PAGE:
As a matter of fact, in many cross-border transactions, the foreign lawyers / team of lawyers visit and stay India for a substantial period of time to work on such transactions, resulting in inter-alia: no accountability as such on part of the foreign lawyers / team of lawyers; loss of revenue to the Indian tax authorities given their source of income remains their home/workplace country.

Also, many Indian law firms have either hired or have had foreign lawyers on secondment basis to work on their cross-border transactions and also for the purposes of expanding their cross-border business. Hence, this sector / entry of foreign law firms / foreign lawyers practicing in India must be regulated in all aspects.

  • the entry of foreign law firms would hurt litigation lawyers:

Given the proposed restricted liberalisation safeguarding interests of individual litigation lawyers, the same will rather result in maintaining exclusivity of Indian litigation lawyers / so to say ‘of lawyers duly registered with the Bar Council of India and practicing in Indian courts’ as they will be briefed by Indian offices of foreign law firms. Also to note that this would also let the individual litigation lawyers be exposed to international space in the legal industry.

  • only lawyers provide legal opinions:

Additionally, in many instances, it is seen that not only lawyers are rending legal opinions, but also the respective fields’ consultants are rendering legal service / legal opinions, such as in case of issue arising with respect to import-export policies, consultants specialising in import-export matters, though not being a lawyer are rendering services much like legal services. Likewise is the case with respect to labour law compliances, corporate compliances, and so on, where non-lawyers render services much like legal services. This sector also calls for some checks and to be regulated.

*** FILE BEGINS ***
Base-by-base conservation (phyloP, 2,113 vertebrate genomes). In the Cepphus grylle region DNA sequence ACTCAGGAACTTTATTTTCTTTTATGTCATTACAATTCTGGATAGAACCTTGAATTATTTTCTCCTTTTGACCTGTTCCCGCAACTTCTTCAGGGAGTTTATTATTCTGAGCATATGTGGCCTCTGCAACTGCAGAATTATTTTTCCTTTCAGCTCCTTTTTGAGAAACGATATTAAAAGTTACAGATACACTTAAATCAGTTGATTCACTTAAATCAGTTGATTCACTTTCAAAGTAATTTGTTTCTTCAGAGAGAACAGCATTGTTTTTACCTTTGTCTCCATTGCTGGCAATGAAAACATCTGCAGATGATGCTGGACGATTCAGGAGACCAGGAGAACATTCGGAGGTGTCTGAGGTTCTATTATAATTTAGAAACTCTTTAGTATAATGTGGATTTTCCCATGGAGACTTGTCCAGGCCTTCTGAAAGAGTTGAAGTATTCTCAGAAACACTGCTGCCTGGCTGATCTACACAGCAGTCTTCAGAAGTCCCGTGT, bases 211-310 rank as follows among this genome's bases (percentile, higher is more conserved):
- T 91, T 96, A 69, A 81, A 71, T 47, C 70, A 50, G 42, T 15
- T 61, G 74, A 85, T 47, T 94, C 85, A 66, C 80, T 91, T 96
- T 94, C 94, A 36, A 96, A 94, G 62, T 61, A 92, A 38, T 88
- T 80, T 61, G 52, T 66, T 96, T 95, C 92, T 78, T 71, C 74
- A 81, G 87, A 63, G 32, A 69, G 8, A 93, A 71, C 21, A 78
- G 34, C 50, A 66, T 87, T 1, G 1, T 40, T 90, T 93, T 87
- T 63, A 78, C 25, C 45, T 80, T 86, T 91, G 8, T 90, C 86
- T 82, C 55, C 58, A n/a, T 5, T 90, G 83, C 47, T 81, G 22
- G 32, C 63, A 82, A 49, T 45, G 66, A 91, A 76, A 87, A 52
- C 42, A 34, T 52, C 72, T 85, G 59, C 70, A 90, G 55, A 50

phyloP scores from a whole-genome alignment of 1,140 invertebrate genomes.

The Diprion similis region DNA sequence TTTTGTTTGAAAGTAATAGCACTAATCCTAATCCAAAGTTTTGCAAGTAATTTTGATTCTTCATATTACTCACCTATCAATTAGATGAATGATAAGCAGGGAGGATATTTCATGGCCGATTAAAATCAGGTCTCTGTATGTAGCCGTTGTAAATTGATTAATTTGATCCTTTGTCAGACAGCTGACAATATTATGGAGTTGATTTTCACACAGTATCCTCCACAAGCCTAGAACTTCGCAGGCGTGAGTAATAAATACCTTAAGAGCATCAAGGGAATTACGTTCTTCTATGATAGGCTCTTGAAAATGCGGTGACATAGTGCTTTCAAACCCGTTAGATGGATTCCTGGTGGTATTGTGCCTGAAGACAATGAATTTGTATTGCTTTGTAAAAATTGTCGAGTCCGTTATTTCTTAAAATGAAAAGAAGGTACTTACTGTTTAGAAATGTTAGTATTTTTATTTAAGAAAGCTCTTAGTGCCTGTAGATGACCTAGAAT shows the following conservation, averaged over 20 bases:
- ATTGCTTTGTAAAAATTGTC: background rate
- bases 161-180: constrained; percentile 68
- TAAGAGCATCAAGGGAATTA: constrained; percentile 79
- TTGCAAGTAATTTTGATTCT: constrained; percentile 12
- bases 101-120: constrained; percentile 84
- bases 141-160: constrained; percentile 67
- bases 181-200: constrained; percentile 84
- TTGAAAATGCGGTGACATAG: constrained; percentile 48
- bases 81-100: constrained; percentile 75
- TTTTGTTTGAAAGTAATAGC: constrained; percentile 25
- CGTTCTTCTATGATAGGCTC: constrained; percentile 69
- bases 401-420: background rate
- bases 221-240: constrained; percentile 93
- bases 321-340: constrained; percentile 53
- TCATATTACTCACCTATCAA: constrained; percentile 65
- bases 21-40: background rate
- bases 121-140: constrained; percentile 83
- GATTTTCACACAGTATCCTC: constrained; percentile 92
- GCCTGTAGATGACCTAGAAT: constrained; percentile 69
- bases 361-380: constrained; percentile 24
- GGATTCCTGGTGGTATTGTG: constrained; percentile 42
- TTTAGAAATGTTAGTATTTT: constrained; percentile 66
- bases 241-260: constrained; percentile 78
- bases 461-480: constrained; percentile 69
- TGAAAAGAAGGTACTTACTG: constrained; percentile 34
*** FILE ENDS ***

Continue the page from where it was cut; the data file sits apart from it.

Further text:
Summit highlights

At the summit, the government highlighted the need for increased adoption of alternate dispute resolution (ADR), an impartial judiciary with increased victim sensitivity, expanding the size of the legal sector and the specific importance of this sector in improving India's overall performance in services.

Union minister for commerce and industry Suresh Prabhu encouraged lawyers to make the shift to ADR, while minister of state for HRD Satya Pal Singh noted the importance of an impartial judiciary with victim sensitivity. Union law secretary Suresh Chandra said there was a huge potential to expand the size of the legal sector from its current $9bn through reform.

Supreme Court Bar Association (SCBA) president RS Suri stressed that the “gulf of understanding between the Bar Council of India, state bar councils and the government needs to be bridged”. Suri said that frequent consultations on reforms are the way to go.

The INBA itself heavily stressed on liberalisation in legal services with its president Subhash C Kashyap and secretary general Kaviraj Singh echoing the sentiment that discussions on reform and liberalisation need to be initiated.

CTIL president Prof James Nedumpara advised law schools to evolve their curriculum according to “glocal” legal practice trends to promote foreign law firms hiring Indian lawyers.

As we had re-reported last week, Luthra & Luthra senior partner Mohit Saraf alongside Society of Indian Law Firms (SILF) chairman Lalit Bhasin and Jyoti Sagar, the retired founder of J Sagar Associates (JSA), had pressed the commerce ministry - which has led the way in opening the Indian legal market to foreign firms - to only allow foreign law firms' entry if they were also stopped from hiring Indian lawyers.

At that same meeting INBA was also present and had dissented with SILF's views, voicing its stand consistently before the ministry since July.

Lex Favios presentation (PDF)